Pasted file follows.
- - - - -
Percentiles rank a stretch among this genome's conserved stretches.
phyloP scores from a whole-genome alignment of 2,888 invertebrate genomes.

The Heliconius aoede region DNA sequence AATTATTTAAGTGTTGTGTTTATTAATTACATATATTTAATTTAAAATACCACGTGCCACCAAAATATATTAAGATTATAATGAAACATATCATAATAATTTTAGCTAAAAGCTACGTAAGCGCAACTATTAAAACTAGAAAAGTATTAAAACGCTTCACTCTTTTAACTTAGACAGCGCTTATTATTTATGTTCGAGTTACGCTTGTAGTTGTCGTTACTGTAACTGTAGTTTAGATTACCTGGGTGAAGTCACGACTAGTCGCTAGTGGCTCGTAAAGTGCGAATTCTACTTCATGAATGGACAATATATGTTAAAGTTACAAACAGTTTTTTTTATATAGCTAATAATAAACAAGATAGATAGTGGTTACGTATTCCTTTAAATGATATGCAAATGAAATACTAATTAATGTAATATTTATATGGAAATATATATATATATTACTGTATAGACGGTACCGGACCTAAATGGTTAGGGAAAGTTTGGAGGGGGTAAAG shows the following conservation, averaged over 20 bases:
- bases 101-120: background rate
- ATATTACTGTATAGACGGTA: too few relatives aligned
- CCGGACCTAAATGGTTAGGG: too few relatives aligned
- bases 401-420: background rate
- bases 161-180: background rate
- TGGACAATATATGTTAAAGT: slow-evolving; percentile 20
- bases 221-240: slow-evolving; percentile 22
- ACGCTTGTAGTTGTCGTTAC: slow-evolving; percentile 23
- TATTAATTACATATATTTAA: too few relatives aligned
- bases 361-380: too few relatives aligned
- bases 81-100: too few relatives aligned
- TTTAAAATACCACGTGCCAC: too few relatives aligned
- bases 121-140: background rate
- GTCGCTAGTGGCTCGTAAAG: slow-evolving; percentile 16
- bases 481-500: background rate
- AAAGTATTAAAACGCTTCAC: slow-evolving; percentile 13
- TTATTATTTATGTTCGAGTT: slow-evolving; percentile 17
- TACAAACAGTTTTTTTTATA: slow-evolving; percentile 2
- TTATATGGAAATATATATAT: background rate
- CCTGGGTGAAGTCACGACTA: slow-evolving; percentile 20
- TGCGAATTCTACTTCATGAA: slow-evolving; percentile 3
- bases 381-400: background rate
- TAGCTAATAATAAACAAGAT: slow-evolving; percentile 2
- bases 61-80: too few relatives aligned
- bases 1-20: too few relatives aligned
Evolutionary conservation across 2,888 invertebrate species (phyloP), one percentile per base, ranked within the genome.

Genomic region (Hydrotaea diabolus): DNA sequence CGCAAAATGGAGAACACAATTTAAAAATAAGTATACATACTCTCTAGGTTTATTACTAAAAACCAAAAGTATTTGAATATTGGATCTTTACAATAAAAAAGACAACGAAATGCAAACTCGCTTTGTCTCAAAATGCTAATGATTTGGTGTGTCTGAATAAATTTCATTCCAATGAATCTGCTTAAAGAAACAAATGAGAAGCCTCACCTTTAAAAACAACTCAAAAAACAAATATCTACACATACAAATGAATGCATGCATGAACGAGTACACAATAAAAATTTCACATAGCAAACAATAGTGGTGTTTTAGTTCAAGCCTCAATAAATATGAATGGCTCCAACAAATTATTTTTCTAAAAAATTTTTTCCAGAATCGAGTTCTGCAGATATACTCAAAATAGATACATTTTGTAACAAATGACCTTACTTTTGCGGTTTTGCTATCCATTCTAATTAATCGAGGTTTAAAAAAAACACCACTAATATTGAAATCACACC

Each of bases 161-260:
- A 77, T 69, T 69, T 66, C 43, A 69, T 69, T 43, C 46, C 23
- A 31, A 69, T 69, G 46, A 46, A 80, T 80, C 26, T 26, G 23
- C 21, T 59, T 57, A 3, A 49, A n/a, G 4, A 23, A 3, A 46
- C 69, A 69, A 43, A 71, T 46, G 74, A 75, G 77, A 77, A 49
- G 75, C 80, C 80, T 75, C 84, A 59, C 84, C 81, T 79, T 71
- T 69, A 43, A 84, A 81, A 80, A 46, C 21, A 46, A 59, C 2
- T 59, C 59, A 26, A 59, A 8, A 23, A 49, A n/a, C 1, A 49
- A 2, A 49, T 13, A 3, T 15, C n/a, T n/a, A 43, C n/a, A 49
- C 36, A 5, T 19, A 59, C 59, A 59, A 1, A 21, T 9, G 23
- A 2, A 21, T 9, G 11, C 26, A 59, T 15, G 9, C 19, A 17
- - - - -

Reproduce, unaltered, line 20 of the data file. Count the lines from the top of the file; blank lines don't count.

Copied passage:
- TTATTATTTATGTTCGAGTT: slow-evolving; percentile 17